• Stressful Signaling: A Role for Endoplasmic Reticulum Stress in Aortic Stiffening During Hypertension

      Spitler, Kathryn M.; Department of Physiology (2014-03)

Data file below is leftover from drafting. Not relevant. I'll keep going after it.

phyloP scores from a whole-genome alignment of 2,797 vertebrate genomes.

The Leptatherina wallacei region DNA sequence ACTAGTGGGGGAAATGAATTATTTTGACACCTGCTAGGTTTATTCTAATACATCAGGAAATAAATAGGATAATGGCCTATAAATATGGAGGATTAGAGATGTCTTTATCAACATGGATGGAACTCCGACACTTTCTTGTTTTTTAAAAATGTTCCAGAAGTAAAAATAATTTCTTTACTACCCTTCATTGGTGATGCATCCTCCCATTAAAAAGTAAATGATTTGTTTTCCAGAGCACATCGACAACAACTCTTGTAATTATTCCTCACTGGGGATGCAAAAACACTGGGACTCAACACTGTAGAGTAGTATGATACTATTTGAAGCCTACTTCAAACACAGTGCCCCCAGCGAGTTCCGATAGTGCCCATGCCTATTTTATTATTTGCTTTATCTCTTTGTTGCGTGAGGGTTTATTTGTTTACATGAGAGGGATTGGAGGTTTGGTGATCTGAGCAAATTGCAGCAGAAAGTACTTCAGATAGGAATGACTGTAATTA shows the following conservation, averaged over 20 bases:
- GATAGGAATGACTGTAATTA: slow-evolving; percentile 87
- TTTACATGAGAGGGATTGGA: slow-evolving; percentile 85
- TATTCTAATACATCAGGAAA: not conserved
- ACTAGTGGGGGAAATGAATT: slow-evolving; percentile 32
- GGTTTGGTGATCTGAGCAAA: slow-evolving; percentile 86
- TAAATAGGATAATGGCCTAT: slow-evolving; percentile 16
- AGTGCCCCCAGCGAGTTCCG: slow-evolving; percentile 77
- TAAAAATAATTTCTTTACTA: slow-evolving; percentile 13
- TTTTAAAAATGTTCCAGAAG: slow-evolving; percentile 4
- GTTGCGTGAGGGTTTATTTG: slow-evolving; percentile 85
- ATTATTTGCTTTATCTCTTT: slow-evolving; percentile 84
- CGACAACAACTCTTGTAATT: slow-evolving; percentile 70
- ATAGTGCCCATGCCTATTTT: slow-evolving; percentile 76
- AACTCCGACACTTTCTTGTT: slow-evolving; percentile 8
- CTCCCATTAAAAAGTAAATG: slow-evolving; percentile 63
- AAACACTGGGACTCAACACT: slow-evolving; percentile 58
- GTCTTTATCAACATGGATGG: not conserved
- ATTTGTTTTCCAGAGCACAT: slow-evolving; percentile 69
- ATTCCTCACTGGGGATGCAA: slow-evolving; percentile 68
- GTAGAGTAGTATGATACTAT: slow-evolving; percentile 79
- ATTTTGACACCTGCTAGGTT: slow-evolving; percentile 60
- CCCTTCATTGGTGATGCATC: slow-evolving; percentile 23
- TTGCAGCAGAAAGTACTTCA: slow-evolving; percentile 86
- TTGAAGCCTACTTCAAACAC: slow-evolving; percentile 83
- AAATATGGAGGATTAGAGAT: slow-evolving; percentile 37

Aortic stiffening is an independent predictor of negative cardiovascular outcomes and is associated with an increased risk of hypertension. Vascular smooth muscle cell (VSMC) apoptosis, collagen synthesis and contractility contribute to aortic stiffening. A cellular signaling mechanism contributing to apoptotic and fibrotic events is endoplasmic reticulum (ER) stress. We tested the hypothesis that ER stress induction with tunicamycin (TM), in primary aortic VSMCs, would cause apoptosis and collagen synthesis; additionally, inhibition of ER stress using chemical chaperones, tauroursodeoxycholic acid (TUDCA) or 4-phenylbutyric acid (PBA) in VSMCs treated with angiotensin II (Ang II), a pro-apoptotic/fibrotic agent, will prevent VSMC apoptosis and fibrosis. We demonstrated that: ER stress induces VSMC apoptosis and collagen synthesis and pharmacological inhibition of ER stress inhibits Ang II-induced VSMC apoptosis and collagen synthesis. We next hypothesized that induction of ER stress with TM in a normotensive rat would cause pro-fibrotic and apoptotic signaling contributing to aortic stiffening. Furthermore, we hypothesized that inhibition of ER stress in an Ang II hypertensive rat would improve aortic stiffening. TM-treated Sprague Dawley rats (SD, 10 μg/kg/day, 28 days) caused an increase in systolic blood pressure compared to vehicle-treated or TM-treated rats that were co-treated with ER stress inhibitor PBA, (100 mg/kg/day, 28 days) There was an increase in aortic apoptosis, collagen content and fibrosis in the TM-treated rats compared to vehicle-treated rats. Inhibition of ER stress in male SD rats given Ang II (60 ng/min, 28 days) and treated with either TUDCA or PBA (100 mg/kg/day, 28 days) led to a 20 mmHg decrease in blood pressure with either inhibitor, compared to Ang II treatment alone. Aortic apoptosis, increased collagen content and fibrosis in Ang II-treated rats were attenuated with ER stress inhibition. The results suggest that the ER stress response in the aorta could be a new mechanism through which hypertensive stimuli, such as Ang II, mediated aortic stiffening.